If left untreated, the constant irritation can cause scar tissue to form and constrict the esophagus. If this condition lasts for several years, there is also the risk that the pathological changes in the mucous membrane will develop into esophageal cancer. The higher the area of ​​Barrett’s lining in the esophagus, the higher the risk of developing cancer.

To prevent this development, it is advisable to have a diagnosed Barrett’s syndrome closely monitored by a gastroenterologist. He will monitor the development of the disease with the help of endoscopic follow-ups and, if necessary, suggest suitable therapy methods.

As a preventive measure, the patient should avoid alcohol, nicotine and spicy and acidic foods and eat a diet rich in protein. It is advisable to lose excess weight and avoid stress as much as possible. To reduce stomach acid, the doctor will prescribe medication such as proton pump inhibitors or H2 blockers. With regular medical care there are good prospects for a relatively symptom-free life with the prognosis that tumor disease can be prevented in most cases.


Little evidence is available for the prophylaxis of Barrett’s syndrome. These are largely aimed at optimizing the unfavorable external factors in relation to the nutritional composition and avoiding nicotine and alcohol. Losing excess weight is also recommended as a preventive measure against Barrett’s syndrome. Elevated positioning of the upper body when lying down can also prevent gastric acid reflux and the associated Barrett’s syndrome.


Barrett’s syndrome requires lifelong medical supervision. There is a consensus among doctors that endoscopic control is required at regular intervals. The purpose of this is to ascertain the condition of the esophagus. The rhythm should increase especially when a tissue sample certifies a precancerous stage. This can prevent complications. Acute intervention through an operation is possible.

In addition, patients should pay attention to a few everyday tips. You will be informed of this by the attending physician. Compliance is advisable, because only then will the typical symptoms disappear. The main focus is on a balanced and healthy diet. Food and drinks that contain a lot of acid are considered harmful.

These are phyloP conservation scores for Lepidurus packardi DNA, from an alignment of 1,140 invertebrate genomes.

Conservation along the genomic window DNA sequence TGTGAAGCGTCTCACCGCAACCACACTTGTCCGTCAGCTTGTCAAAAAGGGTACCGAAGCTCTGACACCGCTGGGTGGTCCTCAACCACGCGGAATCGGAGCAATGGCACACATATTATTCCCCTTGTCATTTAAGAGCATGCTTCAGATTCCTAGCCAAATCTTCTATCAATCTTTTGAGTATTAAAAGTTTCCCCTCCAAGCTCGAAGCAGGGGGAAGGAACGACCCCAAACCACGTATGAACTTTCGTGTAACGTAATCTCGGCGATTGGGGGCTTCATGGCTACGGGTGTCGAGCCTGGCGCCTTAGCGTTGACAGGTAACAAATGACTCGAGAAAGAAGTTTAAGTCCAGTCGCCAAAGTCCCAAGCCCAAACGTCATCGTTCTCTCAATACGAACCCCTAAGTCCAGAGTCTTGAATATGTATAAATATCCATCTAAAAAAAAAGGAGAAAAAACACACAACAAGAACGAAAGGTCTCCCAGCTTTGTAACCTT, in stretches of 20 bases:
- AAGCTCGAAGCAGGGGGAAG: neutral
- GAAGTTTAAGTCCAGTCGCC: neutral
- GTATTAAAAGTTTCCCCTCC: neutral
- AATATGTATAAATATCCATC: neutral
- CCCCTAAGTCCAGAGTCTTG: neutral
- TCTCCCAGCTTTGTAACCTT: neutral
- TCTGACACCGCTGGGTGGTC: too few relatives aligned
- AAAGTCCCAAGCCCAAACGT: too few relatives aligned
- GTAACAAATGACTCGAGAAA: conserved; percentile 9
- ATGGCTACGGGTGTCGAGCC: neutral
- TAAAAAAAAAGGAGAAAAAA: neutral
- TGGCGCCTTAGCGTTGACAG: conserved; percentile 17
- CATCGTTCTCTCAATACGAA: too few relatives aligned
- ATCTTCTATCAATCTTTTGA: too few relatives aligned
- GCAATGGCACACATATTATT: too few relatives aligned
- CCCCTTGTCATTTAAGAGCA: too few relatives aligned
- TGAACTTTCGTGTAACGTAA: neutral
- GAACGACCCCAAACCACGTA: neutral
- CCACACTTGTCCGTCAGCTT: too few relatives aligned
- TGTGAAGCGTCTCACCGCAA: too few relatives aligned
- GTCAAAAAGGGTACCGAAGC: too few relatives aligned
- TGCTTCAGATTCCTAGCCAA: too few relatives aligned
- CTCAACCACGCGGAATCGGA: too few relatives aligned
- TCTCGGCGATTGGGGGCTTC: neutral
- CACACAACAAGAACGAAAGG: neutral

Even foods that are particularly hot should be avoided because they cause irritation. A half-hour walk is recommended after each main meal. Those affected should maintain their normal weight or lose excess fat. It has been scientifically proven that alcohol and nicotine cause symptoms.

Wearing overly tight clothing is just as harmful. In many cases it helps to calm down at night to lie with your upper body elevated while sleeping. It is not uncommon for doctors to prescribe drugs that reduce the acid content. Some of them are even available without a prescription and can be taken as prescribed.

You can do that yourself

If you suspect Barrett’s syndrome, you should speak to a doctor first. Together with the doctor, a number of self-help measures can be worked out, through which the esophageal disease can often be reversed.

After the diagnosis, a change in lifestyle is recommended. A healthy and balanced diet is the most effective remedy for the syndrome. In addition, digestive walks should be built into the daily routine. Patients who are overweight suffer should change this through sporting activities and a change of diet.

Luxury foods such as alcohol, nicotine, or coffee should be avoided after diagnosing Barrett’s esophagus. Likewise, foods and drinks that contain a lot of acid, are particularly spicy or could irritate the esophagus in other ways. A detailed nutrition plan should be worked out in cooperation with the responsible doctor.

To reduce the acute symptoms, those affected should sleep with the upper body elevated at night. Barrett’s esophagus patients should also not wear tight clothing and always keep their necks warm to avoid complications from colds. Further tips for the treatment of Barrett’s syndrome can be found in information brochures and discussions with other sufferers.

Barrett's Syndrome 101